Queen Meret-Neith's tomb complex (Credit: E.C. Kӧhler)

Historians have long suspected that Queen Meret-Neith was the most powerful woman in Egypt around 3,000 BC. Now, archeologists have found evidence that indicates she may have been ancient Egypt's first female ruler. Before this, that honor belonged to Queen Hatshepsut (1507 BC - 1458 BC).

Queen Meret-Neith was the wife of King Djet and the mother of their heir, King Den. Her tomb complex in Abydos, Egypt, was first discovered in 1900 alongside the graves of 41 servants and courtiers. However, it is only recently that a team led by Christiana Köhler from the University of Vienna began excavating the monarch's burial chamber.

5,000-year-old sealed wine jars were found in the grave (Credit: E.C. Kӧhler)

To their surprise, the archeologists found many grave goods usually reserved for kings. Among them were hundreds of 5,000-year-old wine jars. Many were sealed and contained remains of wine and grape seeds. Additionally, inscriptions found inside the chamber indicated that the queen was responsible for central government offices such as the Treasury.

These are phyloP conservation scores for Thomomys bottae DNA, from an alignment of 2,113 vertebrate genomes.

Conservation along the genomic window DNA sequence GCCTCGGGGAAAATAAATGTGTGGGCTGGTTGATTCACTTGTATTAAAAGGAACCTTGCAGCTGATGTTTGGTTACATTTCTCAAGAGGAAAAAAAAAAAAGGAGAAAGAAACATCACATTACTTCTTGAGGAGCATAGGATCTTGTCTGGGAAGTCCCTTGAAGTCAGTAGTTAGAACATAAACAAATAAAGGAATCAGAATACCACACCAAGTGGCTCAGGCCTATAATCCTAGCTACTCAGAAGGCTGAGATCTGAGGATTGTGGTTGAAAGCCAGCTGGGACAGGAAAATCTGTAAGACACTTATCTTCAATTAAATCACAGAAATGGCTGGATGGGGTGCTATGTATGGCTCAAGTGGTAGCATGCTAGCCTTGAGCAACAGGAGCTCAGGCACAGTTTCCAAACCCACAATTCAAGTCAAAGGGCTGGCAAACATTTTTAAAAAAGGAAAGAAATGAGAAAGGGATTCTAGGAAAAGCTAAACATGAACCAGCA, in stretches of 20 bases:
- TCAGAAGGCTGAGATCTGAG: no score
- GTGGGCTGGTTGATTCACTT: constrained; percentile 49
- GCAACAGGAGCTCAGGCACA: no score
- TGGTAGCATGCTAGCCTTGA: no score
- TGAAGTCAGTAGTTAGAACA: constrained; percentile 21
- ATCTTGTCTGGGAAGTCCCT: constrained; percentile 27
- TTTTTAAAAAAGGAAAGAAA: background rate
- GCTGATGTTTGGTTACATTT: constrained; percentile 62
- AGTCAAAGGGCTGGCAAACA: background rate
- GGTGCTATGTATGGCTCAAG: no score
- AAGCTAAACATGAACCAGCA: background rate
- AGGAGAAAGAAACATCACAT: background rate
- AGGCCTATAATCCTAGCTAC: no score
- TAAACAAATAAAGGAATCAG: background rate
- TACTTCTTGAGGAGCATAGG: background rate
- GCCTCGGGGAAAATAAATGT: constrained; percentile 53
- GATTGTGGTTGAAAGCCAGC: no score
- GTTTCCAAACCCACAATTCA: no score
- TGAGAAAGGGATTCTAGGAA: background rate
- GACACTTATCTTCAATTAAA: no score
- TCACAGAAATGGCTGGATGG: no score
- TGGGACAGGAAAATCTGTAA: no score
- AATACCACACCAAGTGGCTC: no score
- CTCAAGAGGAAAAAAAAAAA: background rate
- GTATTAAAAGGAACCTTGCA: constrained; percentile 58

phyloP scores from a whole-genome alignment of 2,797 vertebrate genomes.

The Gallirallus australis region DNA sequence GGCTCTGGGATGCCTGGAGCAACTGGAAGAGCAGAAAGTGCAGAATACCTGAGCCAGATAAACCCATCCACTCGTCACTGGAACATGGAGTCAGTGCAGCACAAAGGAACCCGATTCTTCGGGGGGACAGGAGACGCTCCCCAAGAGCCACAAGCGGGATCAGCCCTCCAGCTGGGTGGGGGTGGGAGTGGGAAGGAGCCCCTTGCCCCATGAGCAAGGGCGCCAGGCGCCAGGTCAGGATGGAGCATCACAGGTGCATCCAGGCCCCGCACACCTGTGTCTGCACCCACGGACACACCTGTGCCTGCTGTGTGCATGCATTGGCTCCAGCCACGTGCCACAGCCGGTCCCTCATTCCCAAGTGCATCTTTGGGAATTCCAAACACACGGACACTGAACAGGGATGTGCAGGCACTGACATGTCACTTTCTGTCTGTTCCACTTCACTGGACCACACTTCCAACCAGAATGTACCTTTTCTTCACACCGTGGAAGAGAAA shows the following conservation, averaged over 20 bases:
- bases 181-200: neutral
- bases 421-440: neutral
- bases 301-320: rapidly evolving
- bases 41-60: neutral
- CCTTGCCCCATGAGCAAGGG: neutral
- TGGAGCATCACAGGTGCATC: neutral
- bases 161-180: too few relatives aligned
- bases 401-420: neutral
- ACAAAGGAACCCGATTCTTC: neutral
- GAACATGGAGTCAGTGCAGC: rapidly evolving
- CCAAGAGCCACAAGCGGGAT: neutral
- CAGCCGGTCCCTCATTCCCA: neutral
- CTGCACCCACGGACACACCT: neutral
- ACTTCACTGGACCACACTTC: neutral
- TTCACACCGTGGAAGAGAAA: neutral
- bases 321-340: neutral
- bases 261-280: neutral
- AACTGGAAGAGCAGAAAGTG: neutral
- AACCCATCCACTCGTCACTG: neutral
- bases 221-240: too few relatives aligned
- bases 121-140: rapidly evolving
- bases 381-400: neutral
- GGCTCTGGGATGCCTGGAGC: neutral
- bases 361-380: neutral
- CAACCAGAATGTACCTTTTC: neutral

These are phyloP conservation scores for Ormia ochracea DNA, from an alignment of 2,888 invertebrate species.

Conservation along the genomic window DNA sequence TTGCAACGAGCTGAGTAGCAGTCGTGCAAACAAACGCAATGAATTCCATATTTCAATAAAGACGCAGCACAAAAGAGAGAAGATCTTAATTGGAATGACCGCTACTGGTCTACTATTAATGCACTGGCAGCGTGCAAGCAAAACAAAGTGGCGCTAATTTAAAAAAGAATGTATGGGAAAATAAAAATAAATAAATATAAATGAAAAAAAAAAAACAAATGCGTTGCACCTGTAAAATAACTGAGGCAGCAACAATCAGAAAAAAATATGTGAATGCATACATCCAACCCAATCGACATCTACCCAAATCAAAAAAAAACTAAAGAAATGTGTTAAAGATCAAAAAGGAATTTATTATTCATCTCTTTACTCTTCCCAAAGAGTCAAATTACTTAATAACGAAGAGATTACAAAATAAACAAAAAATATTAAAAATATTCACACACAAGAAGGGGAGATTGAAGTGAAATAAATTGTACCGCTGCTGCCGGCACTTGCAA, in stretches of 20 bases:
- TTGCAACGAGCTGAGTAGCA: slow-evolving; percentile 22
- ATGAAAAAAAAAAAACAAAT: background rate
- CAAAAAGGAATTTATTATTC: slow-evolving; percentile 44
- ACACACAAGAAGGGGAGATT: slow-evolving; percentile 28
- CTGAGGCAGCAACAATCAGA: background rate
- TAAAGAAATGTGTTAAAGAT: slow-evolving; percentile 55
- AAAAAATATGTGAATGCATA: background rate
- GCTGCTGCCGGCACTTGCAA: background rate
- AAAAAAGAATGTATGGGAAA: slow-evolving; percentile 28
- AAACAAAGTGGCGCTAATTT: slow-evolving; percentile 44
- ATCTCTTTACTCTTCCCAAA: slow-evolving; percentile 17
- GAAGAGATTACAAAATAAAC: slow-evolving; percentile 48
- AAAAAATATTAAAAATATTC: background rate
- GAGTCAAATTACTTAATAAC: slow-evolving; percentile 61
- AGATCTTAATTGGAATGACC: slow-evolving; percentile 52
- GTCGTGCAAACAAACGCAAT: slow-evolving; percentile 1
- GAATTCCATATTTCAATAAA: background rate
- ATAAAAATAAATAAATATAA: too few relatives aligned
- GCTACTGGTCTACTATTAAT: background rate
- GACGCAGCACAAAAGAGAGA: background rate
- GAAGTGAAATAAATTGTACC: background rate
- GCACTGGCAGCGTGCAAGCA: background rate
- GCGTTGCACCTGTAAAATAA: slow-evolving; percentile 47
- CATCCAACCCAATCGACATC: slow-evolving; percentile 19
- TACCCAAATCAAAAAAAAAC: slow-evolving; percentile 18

Previously, Meret-Neith's name had been found on a list of Egypt's ancient kings in her son's tomb. It was followed by the title "king's mother." This, together with the new evidence, led Köhler's team to conclude that Meret-Neith may have been Egypt's first female ruler. The team speculates that she took over for a few years after the death of her husband since her son was too young to rule.

Preserved grape seeds from the jars found in the tomb (Credit: E.C. Kӧhler)

But not everyone agrees with the new theory, revealed on October 9, 2023. Some experts argue that women were not accepted as leaders in ancient Egypt, especially this early on. "Wives and daughters were not typically considered in terms of royal successions," Dr. Margaret Maitland, a curator at the National Museums Scotland, told Live Science. However, she does admit that the new discoveries indicate the ancient queen had "an unusually high level of authority for a royal woman."

Köhler is not surprised by the skepticism. "There is indeed a lot of debate going on among Egyptologists as the evidence is not entirely conclusive," she says. "I'm almost sure that once we have completed the excavation of this huge complex, we will know more."

Even if she had the authority of one, Meret-Neith would not have been called a "pharaoh." The gender-neutral title, which translates to "great house," is believed to have been adopted much later by Queen Hatshepsut.

Resources: LiveScience.com, Businessinsider.com